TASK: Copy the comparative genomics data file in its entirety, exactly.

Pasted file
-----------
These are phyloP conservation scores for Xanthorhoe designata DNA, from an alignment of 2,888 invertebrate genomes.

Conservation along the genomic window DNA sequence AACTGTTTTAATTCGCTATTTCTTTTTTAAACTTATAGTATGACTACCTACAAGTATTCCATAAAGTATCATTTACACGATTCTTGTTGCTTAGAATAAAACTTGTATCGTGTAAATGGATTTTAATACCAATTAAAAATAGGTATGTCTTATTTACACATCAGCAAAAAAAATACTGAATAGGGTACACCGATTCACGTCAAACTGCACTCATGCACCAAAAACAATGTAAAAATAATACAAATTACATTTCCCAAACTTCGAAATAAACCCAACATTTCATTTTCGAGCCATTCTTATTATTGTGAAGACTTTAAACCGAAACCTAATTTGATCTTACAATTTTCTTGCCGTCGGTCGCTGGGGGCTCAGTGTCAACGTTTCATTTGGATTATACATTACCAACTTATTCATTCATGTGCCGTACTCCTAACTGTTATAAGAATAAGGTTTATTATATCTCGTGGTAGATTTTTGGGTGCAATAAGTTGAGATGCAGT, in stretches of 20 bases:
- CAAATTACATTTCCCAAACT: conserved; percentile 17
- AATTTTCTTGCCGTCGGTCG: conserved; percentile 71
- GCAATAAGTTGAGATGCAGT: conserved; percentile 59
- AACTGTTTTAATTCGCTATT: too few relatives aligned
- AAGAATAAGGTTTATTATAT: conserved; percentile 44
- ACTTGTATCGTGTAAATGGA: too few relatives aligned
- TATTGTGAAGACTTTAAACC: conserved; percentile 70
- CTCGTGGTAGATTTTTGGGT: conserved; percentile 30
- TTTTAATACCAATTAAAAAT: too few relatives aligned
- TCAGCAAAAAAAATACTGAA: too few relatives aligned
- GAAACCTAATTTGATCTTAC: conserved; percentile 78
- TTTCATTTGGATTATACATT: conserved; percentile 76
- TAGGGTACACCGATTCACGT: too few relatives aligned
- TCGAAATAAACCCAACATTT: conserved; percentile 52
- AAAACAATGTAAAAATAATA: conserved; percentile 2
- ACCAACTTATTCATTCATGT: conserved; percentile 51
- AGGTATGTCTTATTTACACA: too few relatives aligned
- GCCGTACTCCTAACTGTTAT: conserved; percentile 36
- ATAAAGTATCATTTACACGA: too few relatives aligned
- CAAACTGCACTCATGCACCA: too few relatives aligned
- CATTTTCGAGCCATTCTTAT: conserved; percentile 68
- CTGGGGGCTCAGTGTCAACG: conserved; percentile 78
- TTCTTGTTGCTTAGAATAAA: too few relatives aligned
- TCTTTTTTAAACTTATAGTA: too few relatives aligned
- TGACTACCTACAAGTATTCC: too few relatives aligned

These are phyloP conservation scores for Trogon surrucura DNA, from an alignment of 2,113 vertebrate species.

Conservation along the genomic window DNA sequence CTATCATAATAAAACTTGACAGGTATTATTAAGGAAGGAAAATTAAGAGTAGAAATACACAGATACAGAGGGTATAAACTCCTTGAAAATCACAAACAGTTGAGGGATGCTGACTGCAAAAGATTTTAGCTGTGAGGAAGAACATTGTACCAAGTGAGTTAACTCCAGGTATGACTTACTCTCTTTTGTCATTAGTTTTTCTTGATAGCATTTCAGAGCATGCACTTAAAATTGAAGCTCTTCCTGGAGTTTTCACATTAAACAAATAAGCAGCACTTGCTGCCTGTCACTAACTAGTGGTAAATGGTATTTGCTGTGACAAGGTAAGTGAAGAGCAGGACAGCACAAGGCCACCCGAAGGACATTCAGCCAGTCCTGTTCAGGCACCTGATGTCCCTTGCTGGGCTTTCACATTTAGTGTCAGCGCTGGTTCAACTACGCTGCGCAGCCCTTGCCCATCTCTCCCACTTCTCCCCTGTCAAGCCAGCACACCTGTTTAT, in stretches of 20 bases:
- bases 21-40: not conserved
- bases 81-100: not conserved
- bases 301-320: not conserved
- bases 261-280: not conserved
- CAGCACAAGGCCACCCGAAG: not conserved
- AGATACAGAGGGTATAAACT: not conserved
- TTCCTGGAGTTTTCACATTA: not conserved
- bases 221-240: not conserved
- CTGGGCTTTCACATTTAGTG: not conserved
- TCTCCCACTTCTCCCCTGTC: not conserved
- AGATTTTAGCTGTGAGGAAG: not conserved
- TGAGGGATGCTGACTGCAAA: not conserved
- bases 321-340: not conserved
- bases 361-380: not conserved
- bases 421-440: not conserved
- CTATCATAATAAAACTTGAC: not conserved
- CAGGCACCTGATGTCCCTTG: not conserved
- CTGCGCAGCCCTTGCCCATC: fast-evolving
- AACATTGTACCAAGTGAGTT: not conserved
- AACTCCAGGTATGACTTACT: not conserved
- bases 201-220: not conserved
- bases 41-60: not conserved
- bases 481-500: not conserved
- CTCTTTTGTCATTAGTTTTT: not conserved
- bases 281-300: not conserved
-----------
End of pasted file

These are phyloP conservation scores for Xanthorhoe designata DNA, from an alignment of 2,888 invertebrate genomes.

Conservation along the genomic window DNA sequence AACTGTTTTAATTCGCTATTTCTTTTTTAAACTTATAGTATGACTACCTACAAGTATTCCATAAAGTATCATTTACACGATTCTTGTTGCTTAGAATAAAACTTGTATCGTGTAAATGGATTTTAATACCAATTAAAAATAGGTATGTCTTATTTACACATCAGCAAAAAAAATACTGAATAGGGTACACCGATTCACGTCAAACTGCACTCATGCACCAAAAACAATGTAAAAATAATACAAATTACATTTCCCAAACTTCGAAATAAACCCAACATTTCATTTTCGAGCCATTCTTATTATTGTGAAGACTTTAAACCGAAACCTAATTTGATCTTACAATTTTCTTGCCGTCGGTCGCTGGGGGCTCAGTGTCAACGTTTCATTTGGATTATACATTACCAACTTATTCATTCATGTGCCGTACTCCTAACTGTTATAAGAATAAGGTTTATTATATCTCGTGGTAGATTTTTGGGTGCAATAAGTTGAGATGCAGT, in stretches of 20 bases:
- CAAATTACATTTCCCAAACT: conserved; percentile 17
- AATTTTCTTGCCGTCGGTCG: conserved; percentile 71
- GCAATAAGTTGAGATGCAGT: conserved; percentile 59
- AACTGTTTTAATTCGCTATT: too few relatives aligned
- AAGAATAAGGTTTATTATAT: conserved; percentile 44
- ACTTGTATCGTGTAAATGGA: too few relatives aligned
- TATTGTGAAGACTTTAAACC: conserved; percentile 70
- CTCGTGGTAGATTTTTGGGT: conserved; percentile 30
- TTTTAATACCAATTAAAAAT: too few relatives aligned
- TCAGCAAAAAAAATACTGAA: too few relatives aligned
- GAAACCTAATTTGATCTTAC: conserved; percentile 78
- TTTCATTTGGATTATACATT: conserved; percentile 76
- TAGGGTACACCGATTCACGT: too few relatives aligned
- TCGAAATAAACCCAACATTT: conserved; percentile 52
- AAAACAATGTAAAAATAATA: conserved; percentile 2
- ACCAACTTATTCATTCATGT: conserved; percentile 51
- AGGTATGTCTTATTTACACA: too few relatives aligned
- GCCGTACTCCTAACTGTTAT: conserved; percentile 36
- ATAAAGTATCATTTACACGA: too few relatives aligned
- CAAACTGCACTCATGCACCA: too few relatives aligned
- CATTTTCGAGCCATTCTTAT: conserved; percentile 68
- CTGGGGGCTCAGTGTCAACG: conserved; percentile 78
- TTCTTGTTGCTTAGAATAAA: too few relatives aligned
- TCTTTTTTAAACTTATAGTA: too few relatives aligned
- TGACTACCTACAAGTATTCC: too few relatives aligned

These are phyloP conservation scores for Trogon surrucura DNA, from an alignment of 2,113 vertebrate species.

Conservation along the genomic window DNA sequence CTATCATAATAAAACTTGACAGGTATTATTAAGGAAGGAAAATTAAGAGTAGAAATACACAGATACAGAGGGTATAAACTCCTTGAAAATCACAAACAGTTGAGGGATGCTGACTGCAAAAGATTTTAGCTGTGAGGAAGAACATTGTACCAAGTGAGTTAACTCCAGGTATGACTTACTCTCTTTTGTCATTAGTTTTTCTTGATAGCATTTCAGAGCATGCACTTAAAATTGAAGCTCTTCCTGGAGTTTTCACATTAAACAAATAAGCAGCACTTGCTGCCTGTCACTAACTAGTGGTAAATGGTATTTGCTGTGACAAGGTAAGTGAAGAGCAGGACAGCACAAGGCCACCCGAAGGACATTCAGCCAGTCCTGTTCAGGCACCTGATGTCCCTTGCTGGGCTTTCACATTTAGTGTCAGCGCTGGTTCAACTACGCTGCGCAGCCCTTGCCCATCTCTCCCACTTCTCCCCTGTCAAGCCAGCACACCTGTTTAT, in stretches of 20 bases:
- bases 21-40: not conserved
- bases 81-100: not conserved
- bases 301-320: not conserved
- bases 261-280: not conserved
- CAGCACAAGGCCACCCGAAG: not conserved
- AGATACAGAGGGTATAAACT: not conserved
- TTCCTGGAGTTTTCACATTA: not conserved
- bases 221-240: not conserved
- CTGGGCTTTCACATTTAGTG: not conserved
- TCTCCCACTTCTCCCCTGTC: not conserved
- AGATTTTAGCTGTGAGGAAG: not conserved
- TGAGGGATGCTGACTGCAAA: not conserved
- bases 321-340: not conserved
- bases 361-380: not conserved
- bases 421-440: not conserved
- CTATCATAATAAAACTTGAC: not conserved
- CAGGCACCTGATGTCCCTTG: not conserved
- CTGCGCAGCCCTTGCCCATC: fast-evolving
- AACATTGTACCAAGTGAGTT: not conserved
- AACTCCAGGTATGACTTACT: not conserved
- bases 201-220: not conserved
- bases 41-60: not conserved
- bases 481-500: not conserved
- CTCTTTTGTCATTAGTTTTT: not conserved
- bases 281-300: not conserved